Puppeteers begin to pull the strings. Europe is enmeshed in WWI. The Germans do not want Russia to enter the war on the side of the Allies. The Germans had already been funding Russian revolutionaries, undermining their enemy. Now, they arrange a train, that must go clear across Germany, to ferry Lenin and his friends to Moscow.
It’s a good story, well told. Keeping the Russian names straight is always a challenge and may not be worth the read for some.
This is a major novel, but not an easy one. Lacey writes on so many levels that your mind spins. “Wait, what did she just say? What are these territories? How many identities are there?” The plot is not complex.
A widow does not like a biography written about her wife, so she sets out to find and publish the truth. And the truth does not set her free. The world Lacey creates is fully footnoted with fictional sources, (not unlike Russell Banks in The Relation of My Imprisonment) and she includes fuzzy photography. I recommend this book, not because you will love the story, but because Lacey is an amazing writer. She deserves our attention.
Rothschild = banking. Rothschild = fine Bordeaux. Rothschild = successful Jewish men. Natalie Livingstone, a major UK journalist, devoted years of research to lifting the veil on the Rothschild women. They were hidden in the 19th century by years of Jewish tradition that put the men up front and kept the women at home pregnant and rearing families.
This is a dense book, and Livingstone only probes the stories of the more famous and infamous women, not the entire family tree. I can’t say that I enjoyed the read, but I found the more contemporary Rothschild women interesting. A worthy book for the history lover, but not much to offer otherwise.
Maybe I’ve read one bird-centric book too many. Few can compare with H Is for Hawk by Helen Macdonald and Wesley the Owl by Stacey O’Brien. Miriam Darlington mixes her owl research and fetish with her challenging home situation regarding a maturing son with a mysterious illness.
Her goal is to see all the owls endemic to Great Britain. This takes her hither and yon as rare species appear and often disappear. If you have not read the two forementioned books and would like to dive into birds, I recommend those.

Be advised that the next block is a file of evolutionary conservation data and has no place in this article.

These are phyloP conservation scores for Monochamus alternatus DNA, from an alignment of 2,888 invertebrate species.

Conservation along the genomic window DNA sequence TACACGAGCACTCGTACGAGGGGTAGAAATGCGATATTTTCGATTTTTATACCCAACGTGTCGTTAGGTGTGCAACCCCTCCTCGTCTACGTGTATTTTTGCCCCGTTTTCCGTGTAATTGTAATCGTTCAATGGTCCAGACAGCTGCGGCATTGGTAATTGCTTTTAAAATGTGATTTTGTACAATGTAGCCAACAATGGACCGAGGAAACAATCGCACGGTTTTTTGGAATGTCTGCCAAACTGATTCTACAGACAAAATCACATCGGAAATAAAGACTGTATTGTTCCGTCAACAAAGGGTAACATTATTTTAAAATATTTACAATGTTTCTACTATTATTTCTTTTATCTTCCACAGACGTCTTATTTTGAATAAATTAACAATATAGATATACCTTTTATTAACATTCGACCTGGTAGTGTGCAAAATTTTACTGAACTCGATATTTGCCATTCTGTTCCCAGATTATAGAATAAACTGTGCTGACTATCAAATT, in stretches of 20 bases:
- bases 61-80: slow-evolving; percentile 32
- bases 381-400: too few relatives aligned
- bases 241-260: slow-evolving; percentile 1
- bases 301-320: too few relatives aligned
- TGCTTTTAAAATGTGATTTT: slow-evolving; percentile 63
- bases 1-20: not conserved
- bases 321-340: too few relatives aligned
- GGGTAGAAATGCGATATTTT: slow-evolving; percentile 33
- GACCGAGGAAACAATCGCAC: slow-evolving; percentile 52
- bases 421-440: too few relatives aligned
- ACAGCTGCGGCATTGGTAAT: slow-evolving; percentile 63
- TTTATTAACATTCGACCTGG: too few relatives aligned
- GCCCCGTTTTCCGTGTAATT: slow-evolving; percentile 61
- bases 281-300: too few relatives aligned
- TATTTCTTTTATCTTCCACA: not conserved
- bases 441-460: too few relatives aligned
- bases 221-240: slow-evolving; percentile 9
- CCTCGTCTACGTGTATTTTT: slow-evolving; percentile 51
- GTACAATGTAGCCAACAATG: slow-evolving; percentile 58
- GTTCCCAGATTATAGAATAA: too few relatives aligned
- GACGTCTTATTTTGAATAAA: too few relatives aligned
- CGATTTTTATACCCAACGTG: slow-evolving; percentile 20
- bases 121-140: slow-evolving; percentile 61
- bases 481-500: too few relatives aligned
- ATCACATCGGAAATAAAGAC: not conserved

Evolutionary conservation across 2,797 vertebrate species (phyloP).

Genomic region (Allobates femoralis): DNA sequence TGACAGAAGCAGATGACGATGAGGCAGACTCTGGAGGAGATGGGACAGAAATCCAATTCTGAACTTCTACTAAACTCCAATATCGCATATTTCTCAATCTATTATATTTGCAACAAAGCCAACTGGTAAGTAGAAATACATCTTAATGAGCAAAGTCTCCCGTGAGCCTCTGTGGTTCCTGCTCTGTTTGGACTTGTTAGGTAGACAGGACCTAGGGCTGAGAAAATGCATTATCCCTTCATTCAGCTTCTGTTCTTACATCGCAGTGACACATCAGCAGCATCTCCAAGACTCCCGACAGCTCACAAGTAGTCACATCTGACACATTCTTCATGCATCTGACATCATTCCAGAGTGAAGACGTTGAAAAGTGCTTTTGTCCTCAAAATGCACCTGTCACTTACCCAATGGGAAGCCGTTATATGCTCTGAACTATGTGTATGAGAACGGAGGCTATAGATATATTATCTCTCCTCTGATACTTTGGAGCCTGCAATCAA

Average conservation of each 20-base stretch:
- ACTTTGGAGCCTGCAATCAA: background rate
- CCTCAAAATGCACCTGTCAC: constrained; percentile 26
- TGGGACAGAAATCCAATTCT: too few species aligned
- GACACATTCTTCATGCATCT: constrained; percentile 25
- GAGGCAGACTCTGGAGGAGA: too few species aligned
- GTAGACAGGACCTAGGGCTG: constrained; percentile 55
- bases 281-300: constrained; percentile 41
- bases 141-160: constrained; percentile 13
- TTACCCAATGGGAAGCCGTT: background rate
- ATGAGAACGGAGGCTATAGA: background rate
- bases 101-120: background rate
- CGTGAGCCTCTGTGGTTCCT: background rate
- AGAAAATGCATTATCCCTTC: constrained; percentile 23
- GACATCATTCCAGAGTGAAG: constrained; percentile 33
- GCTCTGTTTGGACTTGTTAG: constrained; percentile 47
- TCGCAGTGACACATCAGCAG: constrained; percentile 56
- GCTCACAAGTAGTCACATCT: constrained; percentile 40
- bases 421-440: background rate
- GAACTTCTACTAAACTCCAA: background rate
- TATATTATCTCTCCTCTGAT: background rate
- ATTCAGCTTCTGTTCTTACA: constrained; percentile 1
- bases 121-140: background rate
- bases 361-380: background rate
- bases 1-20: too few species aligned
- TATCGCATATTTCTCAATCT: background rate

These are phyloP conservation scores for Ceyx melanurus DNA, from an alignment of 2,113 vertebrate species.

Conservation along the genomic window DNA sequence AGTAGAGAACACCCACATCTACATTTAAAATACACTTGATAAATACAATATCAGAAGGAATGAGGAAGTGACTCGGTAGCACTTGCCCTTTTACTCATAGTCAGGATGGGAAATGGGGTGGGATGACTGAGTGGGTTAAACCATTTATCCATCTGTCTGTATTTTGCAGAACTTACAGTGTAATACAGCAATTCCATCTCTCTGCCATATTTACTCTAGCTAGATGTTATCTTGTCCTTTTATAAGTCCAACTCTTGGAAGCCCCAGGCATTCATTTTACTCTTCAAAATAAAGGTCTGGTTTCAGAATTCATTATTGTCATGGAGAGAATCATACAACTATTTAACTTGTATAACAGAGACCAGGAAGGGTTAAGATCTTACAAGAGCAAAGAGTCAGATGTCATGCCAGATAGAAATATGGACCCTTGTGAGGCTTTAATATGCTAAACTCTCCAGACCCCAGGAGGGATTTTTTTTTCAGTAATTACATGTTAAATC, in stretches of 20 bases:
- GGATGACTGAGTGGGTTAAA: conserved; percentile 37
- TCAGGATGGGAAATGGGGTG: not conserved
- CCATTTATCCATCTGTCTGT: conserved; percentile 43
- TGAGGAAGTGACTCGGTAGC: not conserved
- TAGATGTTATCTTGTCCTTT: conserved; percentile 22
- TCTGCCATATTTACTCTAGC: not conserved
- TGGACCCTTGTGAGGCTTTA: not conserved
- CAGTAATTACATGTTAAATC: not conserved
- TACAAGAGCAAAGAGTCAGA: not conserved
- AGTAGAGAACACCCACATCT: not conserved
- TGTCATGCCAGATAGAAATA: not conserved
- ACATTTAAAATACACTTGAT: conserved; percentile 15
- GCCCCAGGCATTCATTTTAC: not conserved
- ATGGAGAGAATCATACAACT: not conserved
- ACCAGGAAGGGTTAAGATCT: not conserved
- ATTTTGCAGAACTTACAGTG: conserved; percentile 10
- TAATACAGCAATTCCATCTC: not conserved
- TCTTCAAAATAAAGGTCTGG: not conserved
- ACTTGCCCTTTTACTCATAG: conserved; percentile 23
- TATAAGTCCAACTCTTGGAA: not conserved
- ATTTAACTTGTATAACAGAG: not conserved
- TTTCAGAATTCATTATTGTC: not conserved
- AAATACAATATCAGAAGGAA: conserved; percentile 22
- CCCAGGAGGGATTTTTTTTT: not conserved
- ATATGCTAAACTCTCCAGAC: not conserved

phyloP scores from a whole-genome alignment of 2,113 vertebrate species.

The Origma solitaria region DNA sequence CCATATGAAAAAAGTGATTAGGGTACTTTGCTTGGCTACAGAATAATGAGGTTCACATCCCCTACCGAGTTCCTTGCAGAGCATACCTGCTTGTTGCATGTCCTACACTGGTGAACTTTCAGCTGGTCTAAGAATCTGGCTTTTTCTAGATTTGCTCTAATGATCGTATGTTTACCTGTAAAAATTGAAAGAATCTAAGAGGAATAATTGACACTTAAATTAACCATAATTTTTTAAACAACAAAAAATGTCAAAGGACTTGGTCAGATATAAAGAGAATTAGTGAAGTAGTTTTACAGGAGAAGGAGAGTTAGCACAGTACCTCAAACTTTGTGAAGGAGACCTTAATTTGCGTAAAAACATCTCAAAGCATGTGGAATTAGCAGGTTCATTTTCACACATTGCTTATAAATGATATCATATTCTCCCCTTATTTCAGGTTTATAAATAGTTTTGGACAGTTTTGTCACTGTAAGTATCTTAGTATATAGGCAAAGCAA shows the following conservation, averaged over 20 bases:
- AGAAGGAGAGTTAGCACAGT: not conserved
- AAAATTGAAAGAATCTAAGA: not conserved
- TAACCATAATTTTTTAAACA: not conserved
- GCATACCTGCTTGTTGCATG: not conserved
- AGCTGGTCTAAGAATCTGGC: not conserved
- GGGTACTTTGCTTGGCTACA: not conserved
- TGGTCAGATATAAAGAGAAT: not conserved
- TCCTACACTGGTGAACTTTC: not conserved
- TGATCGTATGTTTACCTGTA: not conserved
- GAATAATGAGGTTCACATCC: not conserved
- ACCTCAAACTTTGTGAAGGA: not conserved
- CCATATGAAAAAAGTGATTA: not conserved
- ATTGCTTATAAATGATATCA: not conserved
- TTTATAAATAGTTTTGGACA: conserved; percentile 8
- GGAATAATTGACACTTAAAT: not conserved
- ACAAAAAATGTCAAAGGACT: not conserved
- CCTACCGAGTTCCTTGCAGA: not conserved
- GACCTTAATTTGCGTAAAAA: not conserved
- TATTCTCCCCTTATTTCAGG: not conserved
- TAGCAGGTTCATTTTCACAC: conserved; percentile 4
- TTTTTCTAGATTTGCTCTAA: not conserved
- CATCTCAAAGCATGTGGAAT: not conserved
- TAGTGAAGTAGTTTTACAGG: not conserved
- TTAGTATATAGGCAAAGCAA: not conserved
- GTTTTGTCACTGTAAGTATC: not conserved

A most interesting book about how amateur genealogists use the emerging database of people who submit for DNA tests to solve crimes, find missing people, and run circles around most police.
In the early days of Family Tree DNA and 23 and Me, people submitted their DNA for sequencing, never thinking to ask for privacy. So investigative genetic genealogy (IGG) using this data grew into a successful network of amateur, highly educated, and motivated problem solvers. The case studies are interesting and overall, this book is good reading.
I felt after the first 100 pages that Rae-Ventor was repeating information about IGG to fluff-out the pages – easy to skim these parts. There is also a good glossary in the back to bring the reader up to speed on a new science that speaks its own language.
An oldie, but a goodie! Bemelmans wrote the Madeline series for children. This predates Madeline, but dwells in the confines of an elegant New York hotel as seen from the dining room staff side. The short wry stories make this a good pick-up and put-down read to interstice between heavier material. It helped get me through The Women of Rothschild!
What was the last non-fiction book you read? Why did you pick that book? Would you recommend it? Do you read book recommendations before purchasing/borrowing?